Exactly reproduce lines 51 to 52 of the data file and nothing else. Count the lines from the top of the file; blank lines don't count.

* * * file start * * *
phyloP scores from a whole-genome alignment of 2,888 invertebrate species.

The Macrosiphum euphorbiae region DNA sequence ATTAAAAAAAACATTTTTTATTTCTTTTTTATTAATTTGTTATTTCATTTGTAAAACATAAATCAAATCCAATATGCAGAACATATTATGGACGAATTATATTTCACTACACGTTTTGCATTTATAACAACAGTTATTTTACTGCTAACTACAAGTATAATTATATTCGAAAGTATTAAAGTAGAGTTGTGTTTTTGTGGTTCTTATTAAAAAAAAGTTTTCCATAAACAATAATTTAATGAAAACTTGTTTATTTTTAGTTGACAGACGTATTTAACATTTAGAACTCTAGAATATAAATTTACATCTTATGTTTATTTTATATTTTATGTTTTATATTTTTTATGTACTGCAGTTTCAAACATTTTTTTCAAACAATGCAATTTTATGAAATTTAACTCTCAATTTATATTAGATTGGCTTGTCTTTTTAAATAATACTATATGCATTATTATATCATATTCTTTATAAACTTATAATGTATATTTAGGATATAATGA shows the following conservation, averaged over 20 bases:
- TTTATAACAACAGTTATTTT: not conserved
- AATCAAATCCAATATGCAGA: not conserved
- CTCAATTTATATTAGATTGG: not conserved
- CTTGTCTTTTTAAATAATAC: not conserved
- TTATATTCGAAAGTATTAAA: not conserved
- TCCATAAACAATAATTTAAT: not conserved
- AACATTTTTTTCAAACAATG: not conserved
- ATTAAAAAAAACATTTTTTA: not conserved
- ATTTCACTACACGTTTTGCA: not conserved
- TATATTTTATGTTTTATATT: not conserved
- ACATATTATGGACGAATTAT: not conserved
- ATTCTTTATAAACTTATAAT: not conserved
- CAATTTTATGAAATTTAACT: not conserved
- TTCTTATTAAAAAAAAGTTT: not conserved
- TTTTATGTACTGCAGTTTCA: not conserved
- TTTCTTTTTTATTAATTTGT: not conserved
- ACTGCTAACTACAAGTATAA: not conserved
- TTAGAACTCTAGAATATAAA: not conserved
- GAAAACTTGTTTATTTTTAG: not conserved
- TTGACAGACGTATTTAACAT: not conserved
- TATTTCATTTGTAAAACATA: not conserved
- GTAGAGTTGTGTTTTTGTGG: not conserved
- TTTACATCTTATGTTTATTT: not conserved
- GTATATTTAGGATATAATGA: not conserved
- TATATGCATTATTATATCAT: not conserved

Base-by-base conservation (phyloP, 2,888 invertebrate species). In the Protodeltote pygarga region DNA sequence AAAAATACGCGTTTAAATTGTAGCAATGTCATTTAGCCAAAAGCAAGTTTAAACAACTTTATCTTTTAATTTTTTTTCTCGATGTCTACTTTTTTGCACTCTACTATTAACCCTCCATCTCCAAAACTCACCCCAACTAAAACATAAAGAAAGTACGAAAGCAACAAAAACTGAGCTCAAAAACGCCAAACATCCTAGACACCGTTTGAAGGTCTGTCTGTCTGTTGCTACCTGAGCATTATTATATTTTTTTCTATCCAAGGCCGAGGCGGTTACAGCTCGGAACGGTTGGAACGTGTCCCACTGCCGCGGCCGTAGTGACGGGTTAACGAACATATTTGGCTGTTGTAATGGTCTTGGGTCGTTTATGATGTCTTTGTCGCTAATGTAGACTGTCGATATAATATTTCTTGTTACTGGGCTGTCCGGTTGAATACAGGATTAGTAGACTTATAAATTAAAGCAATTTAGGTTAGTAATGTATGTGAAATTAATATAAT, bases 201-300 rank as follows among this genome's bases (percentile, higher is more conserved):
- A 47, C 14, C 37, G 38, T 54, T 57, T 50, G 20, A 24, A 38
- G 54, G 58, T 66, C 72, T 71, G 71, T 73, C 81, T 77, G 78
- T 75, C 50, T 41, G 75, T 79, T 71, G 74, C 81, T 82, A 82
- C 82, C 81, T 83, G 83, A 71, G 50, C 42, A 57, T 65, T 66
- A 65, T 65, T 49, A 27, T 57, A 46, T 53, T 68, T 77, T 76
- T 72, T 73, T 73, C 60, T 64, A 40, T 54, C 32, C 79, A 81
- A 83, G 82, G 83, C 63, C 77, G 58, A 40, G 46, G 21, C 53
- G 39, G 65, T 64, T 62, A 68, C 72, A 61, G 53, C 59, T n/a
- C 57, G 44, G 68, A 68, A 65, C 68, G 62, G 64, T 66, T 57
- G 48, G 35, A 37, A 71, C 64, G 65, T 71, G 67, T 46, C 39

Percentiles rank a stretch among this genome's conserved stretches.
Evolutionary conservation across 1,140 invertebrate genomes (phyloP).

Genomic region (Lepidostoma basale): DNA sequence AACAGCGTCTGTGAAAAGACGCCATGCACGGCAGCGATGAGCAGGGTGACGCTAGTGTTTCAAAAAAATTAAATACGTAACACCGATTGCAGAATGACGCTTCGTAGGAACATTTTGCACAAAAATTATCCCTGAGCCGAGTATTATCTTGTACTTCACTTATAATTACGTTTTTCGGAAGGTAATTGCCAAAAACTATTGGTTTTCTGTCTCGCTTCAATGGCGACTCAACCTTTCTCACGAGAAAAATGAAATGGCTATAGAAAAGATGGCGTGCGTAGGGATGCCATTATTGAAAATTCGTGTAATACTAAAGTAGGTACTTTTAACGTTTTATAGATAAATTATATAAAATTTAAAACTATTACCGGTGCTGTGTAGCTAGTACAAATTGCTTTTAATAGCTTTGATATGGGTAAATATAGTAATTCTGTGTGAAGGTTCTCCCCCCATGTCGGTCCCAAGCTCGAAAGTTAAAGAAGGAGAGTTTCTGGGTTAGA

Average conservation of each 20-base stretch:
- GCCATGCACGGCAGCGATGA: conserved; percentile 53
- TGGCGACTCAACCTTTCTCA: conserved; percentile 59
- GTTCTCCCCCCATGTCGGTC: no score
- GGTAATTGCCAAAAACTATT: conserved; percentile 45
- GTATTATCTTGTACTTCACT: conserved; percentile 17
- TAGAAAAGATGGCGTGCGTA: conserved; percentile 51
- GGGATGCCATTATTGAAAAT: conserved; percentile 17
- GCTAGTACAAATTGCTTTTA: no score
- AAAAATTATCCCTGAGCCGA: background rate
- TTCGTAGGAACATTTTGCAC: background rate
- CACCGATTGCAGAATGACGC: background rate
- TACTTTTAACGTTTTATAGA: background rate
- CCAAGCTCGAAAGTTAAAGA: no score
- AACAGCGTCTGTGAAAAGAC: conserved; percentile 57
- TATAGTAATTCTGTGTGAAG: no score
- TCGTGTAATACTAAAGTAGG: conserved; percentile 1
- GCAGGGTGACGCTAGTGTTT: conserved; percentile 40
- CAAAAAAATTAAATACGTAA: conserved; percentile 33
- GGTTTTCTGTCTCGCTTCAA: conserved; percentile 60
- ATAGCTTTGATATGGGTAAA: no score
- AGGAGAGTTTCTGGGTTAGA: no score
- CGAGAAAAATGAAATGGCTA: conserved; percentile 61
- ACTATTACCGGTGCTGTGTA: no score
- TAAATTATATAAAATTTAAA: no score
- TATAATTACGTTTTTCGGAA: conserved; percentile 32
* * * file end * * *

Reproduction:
- AAAAATTATCCCTGAGCCGA: background rate
- TTCGTAGGAACATTTTGCAC: background rate